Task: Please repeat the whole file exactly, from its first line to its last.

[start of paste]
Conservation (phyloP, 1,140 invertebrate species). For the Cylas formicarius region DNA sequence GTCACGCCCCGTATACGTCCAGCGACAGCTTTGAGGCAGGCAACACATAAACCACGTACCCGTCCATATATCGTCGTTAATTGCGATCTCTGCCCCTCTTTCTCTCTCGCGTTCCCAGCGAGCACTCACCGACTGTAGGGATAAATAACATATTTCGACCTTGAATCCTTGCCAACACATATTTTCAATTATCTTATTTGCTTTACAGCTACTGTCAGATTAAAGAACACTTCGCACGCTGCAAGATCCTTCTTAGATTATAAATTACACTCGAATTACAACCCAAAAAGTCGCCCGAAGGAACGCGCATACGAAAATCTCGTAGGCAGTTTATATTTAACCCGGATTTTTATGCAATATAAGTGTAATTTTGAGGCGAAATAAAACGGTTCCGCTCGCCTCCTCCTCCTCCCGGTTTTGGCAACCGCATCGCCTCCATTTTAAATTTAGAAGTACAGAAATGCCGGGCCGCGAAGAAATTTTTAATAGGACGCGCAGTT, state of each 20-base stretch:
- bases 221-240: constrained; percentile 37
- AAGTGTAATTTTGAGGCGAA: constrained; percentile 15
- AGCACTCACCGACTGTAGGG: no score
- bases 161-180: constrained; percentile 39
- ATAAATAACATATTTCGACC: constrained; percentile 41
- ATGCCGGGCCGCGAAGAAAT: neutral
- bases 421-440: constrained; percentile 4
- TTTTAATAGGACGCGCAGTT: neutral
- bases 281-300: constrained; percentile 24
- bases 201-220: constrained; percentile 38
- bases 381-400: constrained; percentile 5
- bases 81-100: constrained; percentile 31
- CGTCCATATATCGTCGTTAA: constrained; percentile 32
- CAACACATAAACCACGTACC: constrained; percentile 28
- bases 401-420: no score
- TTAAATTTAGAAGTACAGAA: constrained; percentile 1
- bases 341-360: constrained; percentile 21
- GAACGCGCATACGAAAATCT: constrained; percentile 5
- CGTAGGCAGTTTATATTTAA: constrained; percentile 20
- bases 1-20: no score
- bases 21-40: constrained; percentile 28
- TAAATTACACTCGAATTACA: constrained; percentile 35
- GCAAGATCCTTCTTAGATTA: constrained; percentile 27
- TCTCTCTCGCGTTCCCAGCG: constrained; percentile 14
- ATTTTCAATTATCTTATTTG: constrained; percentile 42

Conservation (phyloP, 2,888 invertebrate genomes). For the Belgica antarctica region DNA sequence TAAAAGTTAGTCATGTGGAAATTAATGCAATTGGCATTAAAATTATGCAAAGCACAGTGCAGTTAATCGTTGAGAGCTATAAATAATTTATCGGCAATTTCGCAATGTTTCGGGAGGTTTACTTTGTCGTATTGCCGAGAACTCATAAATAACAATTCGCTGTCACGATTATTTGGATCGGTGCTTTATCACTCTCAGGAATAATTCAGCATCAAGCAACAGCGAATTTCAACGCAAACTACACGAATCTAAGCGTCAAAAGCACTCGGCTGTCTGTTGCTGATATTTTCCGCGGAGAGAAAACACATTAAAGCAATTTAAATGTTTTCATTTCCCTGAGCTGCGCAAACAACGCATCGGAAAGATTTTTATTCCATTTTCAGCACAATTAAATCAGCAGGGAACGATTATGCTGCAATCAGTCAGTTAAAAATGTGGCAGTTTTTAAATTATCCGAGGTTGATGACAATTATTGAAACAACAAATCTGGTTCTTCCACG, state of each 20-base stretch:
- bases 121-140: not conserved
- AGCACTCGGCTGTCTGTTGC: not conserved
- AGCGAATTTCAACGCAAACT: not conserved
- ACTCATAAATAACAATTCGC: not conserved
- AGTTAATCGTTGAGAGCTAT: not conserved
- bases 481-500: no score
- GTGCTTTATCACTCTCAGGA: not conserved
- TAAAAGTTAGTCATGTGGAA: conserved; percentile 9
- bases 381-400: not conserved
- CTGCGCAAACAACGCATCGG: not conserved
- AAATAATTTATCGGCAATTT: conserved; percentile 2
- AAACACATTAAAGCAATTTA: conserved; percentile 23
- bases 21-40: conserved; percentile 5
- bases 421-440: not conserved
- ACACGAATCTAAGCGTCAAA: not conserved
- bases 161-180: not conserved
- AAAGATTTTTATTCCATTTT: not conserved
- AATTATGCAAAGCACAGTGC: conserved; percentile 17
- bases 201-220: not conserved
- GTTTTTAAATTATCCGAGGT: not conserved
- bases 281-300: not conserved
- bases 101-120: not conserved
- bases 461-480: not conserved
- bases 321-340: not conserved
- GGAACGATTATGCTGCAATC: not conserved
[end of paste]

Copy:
Conservation (phyloP, 1,140 invertebrate species). For the Cylas formicarius region DNA sequence GTCACGCCCCGTATACGTCCAGCGACAGCTTTGAGGCAGGCAACACATAAACCACGTACCCGTCCATATATCGTCGTTAATTGCGATCTCTGCCCCTCTTTCTCTCTCGCGTTCCCAGCGAGCACTCACCGACTGTAGGGATAAATAACATATTTCGACCTTGAATCCTTGCCAACACATATTTTCAATTATCTTATTTGCTTTACAGCTACTGTCAGATTAAAGAACACTTCGCACGCTGCAAGATCCTTCTTAGATTATAAATTACACTCGAATTACAACCCAAAAAGTCGCCCGAAGGAACGCGCATACGAAAATCTCGTAGGCAGTTTATATTTAACCCGGATTTTTATGCAATATAAGTGTAATTTTGAGGCGAAATAAAACGGTTCCGCTCGCCTCCTCCTCCTCCCGGTTTTGGCAACCGCATCGCCTCCATTTTAAATTTAGAAGTACAGAAATGCCGGGCCGCGAAGAAATTTTTAATAGGACGCGCAGTT, state of each 20-base stretch:
- bases 221-240: constrained; percentile 37
- AAGTGTAATTTTGAGGCGAA: constrained; percentile 15
- AGCACTCACCGACTGTAGGG: no score
- bases 161-180: constrained; percentile 39
- ATAAATAACATATTTCGACC: constrained; percentile 41
- ATGCCGGGCCGCGAAGAAAT: neutral
- bases 421-440: constrained; percentile 4
- TTTTAATAGGACGCGCAGTT: neutral
- bases 281-300: constrained; percentile 24
- bases 201-220: constrained; percentile 38
- bases 381-400: constrained; percentile 5
- bases 81-100: constrained; percentile 31
- CGTCCATATATCGTCGTTAA: constrained; percentile 32
- CAACACATAAACCACGTACC: constrained; percentile 28
- bases 401-420: no score
- TTAAATTTAGAAGTACAGAA: constrained; percentile 1
- bases 341-360: constrained; percentile 21
- GAACGCGCATACGAAAATCT: constrained; percentile 5
- CGTAGGCAGTTTATATTTAA: constrained; percentile 20
- bases 1-20: no score
- bases 21-40: constrained; percentile 28
- TAAATTACACTCGAATTACA: constrained; percentile 35
- GCAAGATCCTTCTTAGATTA: constrained; percentile 27
- TCTCTCTCGCGTTCCCAGCG: constrained; percentile 14
- ATTTTCAATTATCTTATTTG: constrained; percentile 42

Conservation (phyloP, 2,888 invertebrate genomes). For the Belgica antarctica region DNA sequence TAAAAGTTAGTCATGTGGAAATTAATGCAATTGGCATTAAAATTATGCAAAGCACAGTGCAGTTAATCGTTGAGAGCTATAAATAATTTATCGGCAATTTCGCAATGTTTCGGGAGGTTTACTTTGTCGTATTGCCGAGAACTCATAAATAACAATTCGCTGTCACGATTATTTGGATCGGTGCTTTATCACTCTCAGGAATAATTCAGCATCAAGCAACAGCGAATTTCAACGCAAACTACACGAATCTAAGCGTCAAAAGCACTCGGCTGTCTGTTGCTGATATTTTCCGCGGAGAGAAAACACATTAAAGCAATTTAAATGTTTTCATTTCCCTGAGCTGCGCAAACAACGCATCGGAAAGATTTTTATTCCATTTTCAGCACAATTAAATCAGCAGGGAACGATTATGCTGCAATCAGTCAGTTAAAAATGTGGCAGTTTTTAAATTATCCGAGGTTGATGACAATTATTGAAACAACAAATCTGGTTCTTCCACG, state of each 20-base stretch:
- bases 121-140: not conserved
- AGCACTCGGCTGTCTGTTGC: not conserved
- AGCGAATTTCAACGCAAACT: not conserved
- ACTCATAAATAACAATTCGC: not conserved
- AGTTAATCGTTGAGAGCTAT: not conserved
- bases 481-500: no score
- GTGCTTTATCACTCTCAGGA: not conserved
- TAAAAGTTAGTCATGTGGAA: conserved; percentile 9
- bases 381-400: not conserved
- CTGCGCAAACAACGCATCGG: not conserved
- AAATAATTTATCGGCAATTT: conserved; percentile 2
- AAACACATTAAAGCAATTTA: conserved; percentile 23
- bases 21-40: conserved; percentile 5
- bases 421-440: not conserved
- ACACGAATCTAAGCGTCAAA: not conserved
- bases 161-180: not conserved
- AAAGATTTTTATTCCATTTT: not conserved
- AATTATGCAAAGCACAGTGC: conserved; percentile 17
- bases 201-220: not conserved
- GTTTTTAAATTATCCGAGGT: not conserved
- bases 281-300: not conserved
- bases 101-120: not conserved
- bases 461-480: not conserved
- bases 321-340: not conserved
- GGAACGATTATGCTGCAATC: not conserved